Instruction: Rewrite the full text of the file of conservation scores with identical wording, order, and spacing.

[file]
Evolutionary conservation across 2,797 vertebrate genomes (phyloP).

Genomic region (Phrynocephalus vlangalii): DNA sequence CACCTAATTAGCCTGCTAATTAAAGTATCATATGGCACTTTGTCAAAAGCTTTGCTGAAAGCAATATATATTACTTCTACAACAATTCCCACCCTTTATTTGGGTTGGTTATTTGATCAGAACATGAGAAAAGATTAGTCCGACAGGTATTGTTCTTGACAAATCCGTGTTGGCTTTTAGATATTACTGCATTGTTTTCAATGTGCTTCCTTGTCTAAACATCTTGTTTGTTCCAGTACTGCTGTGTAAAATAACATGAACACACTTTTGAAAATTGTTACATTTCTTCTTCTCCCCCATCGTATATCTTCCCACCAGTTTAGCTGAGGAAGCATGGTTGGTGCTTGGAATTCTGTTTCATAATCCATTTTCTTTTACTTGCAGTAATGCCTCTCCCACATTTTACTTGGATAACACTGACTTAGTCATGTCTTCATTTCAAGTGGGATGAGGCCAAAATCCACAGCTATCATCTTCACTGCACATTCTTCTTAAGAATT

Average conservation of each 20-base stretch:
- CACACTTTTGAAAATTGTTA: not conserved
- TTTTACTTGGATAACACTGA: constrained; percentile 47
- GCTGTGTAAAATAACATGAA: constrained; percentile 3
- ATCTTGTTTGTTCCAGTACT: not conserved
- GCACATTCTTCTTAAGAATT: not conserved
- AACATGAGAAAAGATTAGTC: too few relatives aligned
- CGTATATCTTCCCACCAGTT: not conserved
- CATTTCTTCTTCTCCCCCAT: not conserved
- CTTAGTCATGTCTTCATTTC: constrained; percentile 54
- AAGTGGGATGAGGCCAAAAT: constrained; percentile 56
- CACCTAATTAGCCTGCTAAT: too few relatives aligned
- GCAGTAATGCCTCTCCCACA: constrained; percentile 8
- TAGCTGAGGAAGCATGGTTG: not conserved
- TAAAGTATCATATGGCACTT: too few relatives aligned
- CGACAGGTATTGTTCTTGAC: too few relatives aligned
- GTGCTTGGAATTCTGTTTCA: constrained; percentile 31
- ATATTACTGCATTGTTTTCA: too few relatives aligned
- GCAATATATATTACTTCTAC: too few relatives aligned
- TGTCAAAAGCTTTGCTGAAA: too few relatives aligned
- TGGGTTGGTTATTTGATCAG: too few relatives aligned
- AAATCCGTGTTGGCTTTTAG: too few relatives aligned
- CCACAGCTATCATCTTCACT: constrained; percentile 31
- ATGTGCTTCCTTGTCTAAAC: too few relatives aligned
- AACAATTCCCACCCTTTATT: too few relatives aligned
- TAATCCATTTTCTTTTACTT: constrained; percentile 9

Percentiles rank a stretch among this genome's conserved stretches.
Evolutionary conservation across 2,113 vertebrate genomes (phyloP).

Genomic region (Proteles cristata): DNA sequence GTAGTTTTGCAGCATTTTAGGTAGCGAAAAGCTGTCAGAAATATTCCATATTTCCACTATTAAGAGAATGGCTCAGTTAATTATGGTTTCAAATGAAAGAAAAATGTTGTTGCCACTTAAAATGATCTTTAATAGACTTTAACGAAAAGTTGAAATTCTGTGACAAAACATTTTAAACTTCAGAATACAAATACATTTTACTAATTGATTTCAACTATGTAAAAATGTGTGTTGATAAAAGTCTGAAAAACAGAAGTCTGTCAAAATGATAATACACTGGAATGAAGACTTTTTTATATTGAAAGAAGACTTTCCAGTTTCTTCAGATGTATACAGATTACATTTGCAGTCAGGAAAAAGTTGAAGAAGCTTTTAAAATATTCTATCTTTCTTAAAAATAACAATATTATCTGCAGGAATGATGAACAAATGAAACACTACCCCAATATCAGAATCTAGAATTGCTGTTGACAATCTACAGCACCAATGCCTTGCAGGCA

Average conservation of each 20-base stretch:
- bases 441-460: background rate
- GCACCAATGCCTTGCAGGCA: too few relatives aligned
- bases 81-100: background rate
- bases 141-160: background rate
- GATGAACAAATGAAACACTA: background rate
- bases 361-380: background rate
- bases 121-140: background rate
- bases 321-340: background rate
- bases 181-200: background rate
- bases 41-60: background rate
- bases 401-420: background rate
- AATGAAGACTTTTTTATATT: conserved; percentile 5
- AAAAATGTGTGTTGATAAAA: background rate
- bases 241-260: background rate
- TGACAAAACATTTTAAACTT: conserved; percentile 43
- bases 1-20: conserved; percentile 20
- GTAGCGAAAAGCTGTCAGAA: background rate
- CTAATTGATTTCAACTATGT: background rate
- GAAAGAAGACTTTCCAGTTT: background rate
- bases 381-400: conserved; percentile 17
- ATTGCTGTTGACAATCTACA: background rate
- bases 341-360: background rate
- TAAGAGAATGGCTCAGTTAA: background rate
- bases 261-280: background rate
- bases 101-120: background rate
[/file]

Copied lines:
Evolutionary conservation across 2,797 vertebrate genomes (phyloP).

Genomic region (Phrynocephalus vlangalii): DNA sequence CACCTAATTAGCCTGCTAATTAAAGTATCATATGGCACTTTGTCAAAAGCTTTGCTGAAAGCAATATATATTACTTCTACAACAATTCCCACCCTTTATTTGGGTTGGTTATTTGATCAGAACATGAGAAAAGATTAGTCCGACAGGTATTGTTCTTGACAAATCCGTGTTGGCTTTTAGATATTACTGCATTGTTTTCAATGTGCTTCCTTGTCTAAACATCTTGTTTGTTCCAGTACTGCTGTGTAAAATAACATGAACACACTTTTGAAAATTGTTACATTTCTTCTTCTCCCCCATCGTATATCTTCCCACCAGTTTAGCTGAGGAAGCATGGTTGGTGCTTGGAATTCTGTTTCATAATCCATTTTCTTTTACTTGCAGTAATGCCTCTCCCACATTTTACTTGGATAACACTGACTTAGTCATGTCTTCATTTCAAGTGGGATGAGGCCAAAATCCACAGCTATCATCTTCACTGCACATTCTTCTTAAGAATT

Average conservation of each 20-base stretch:
- CACACTTTTGAAAATTGTTA: not conserved
- TTTTACTTGGATAACACTGA: constrained; percentile 47
- GCTGTGTAAAATAACATGAA: constrained; percentile 3
- ATCTTGTTTGTTCCAGTACT: not conserved
- GCACATTCTTCTTAAGAATT: not conserved
- AACATGAGAAAAGATTAGTC: too few relatives aligned
- CGTATATCTTCCCACCAGTT: not conserved
- CATTTCTTCTTCTCCCCCAT: not conserved
- CTTAGTCATGTCTTCATTTC: constrained; percentile 54
- AAGTGGGATGAGGCCAAAAT: constrained; percentile 56
- CACCTAATTAGCCTGCTAAT: too few relatives aligned
- GCAGTAATGCCTCTCCCACA: constrained; percentile 8
- TAGCTGAGGAAGCATGGTTG: not conserved
- TAAAGTATCATATGGCACTT: too few relatives aligned
- CGACAGGTATTGTTCTTGAC: too few relatives aligned
- GTGCTTGGAATTCTGTTTCA: constrained; percentile 31
- ATATTACTGCATTGTTTTCA: too few relatives aligned
- GCAATATATATTACTTCTAC: too few relatives aligned
- TGTCAAAAGCTTTGCTGAAA: too few relatives aligned
- TGGGTTGGTTATTTGATCAG: too few relatives aligned
- AAATCCGTGTTGGCTTTTAG: too few relatives aligned
- CCACAGCTATCATCTTCACT: constrained; percentile 31
- ATGTGCTTCCTTGTCTAAAC: too few relatives aligned
- AACAATTCCCACCCTTTATT: too few relatives aligned
- TAATCCATTTTCTTTTACTT: constrained; percentile 9

Percentiles rank a stretch among this genome's conserved stretches.
Evolutionary conservation across 2,113 vertebrate genomes (phyloP).

Genomic region (Proteles cristata): DNA sequence GTAGTTTTGCAGCATTTTAGGTAGCGAAAAGCTGTCAGAAATATTCCATATTTCCACTATTAAGAGAATGGCTCAGTTAATTATGGTTTCAAATGAAAGAAAAATGTTGTTGCCACTTAAAATGATCTTTAATAGACTTTAACGAAAAGTTGAAATTCTGTGACAAAACATTTTAAACTTCAGAATACAAATACATTTTACTAATTGATTTCAACTATGTAAAAATGTGTGTTGATAAAAGTCTGAAAAACAGAAGTCTGTCAAAATGATAATACACTGGAATGAAGACTTTTTTATATTGAAAGAAGACTTTCCAGTTTCTTCAGATGTATACAGATTACATTTGCAGTCAGGAAAAAGTTGAAGAAGCTTTTAAAATATTCTATCTTTCTTAAAAATAACAATATTATCTGCAGGAATGATGAACAAATGAAACACTACCCCAATATCAGAATCTAGAATTGCTGTTGACAATCTACAGCACCAATGCCTTGCAGGCA

Average conservation of each 20-base stretch:
- bases 441-460: background rate
- GCACCAATGCCTTGCAGGCA: too few relatives aligned
- bases 81-100: background rate
- bases 141-160: background rate
- GATGAACAAATGAAACACTA: background rate
- bases 361-380: background rate
- bases 121-140: background rate
- bases 321-340: background rate
- bases 181-200: background rate
- bases 41-60: background rate
- bases 401-420: background rate
- AATGAAGACTTTTTTATATT: conserved; percentile 5
- AAAAATGTGTGTTGATAAAA: background rate
- bases 241-260: background rate
- TGACAAAACATTTTAAACTT: conserved; percentile 43
- bases 1-20: conserved; percentile 20
- GTAGCGAAAAGCTGTCAGAA: background rate
- CTAATTGATTTCAACTATGT: background rate
- GAAAGAAGACTTTCCAGTTT: background rate
- bases 381-400: conserved; percentile 17
- ATTGCTGTTGACAATCTACA: background rate
- bases 341-360: background rate
- TAAGAGAATGGCTCAGTTAA: background rate
- bases 261-280: background rate
- bases 101-120: background rate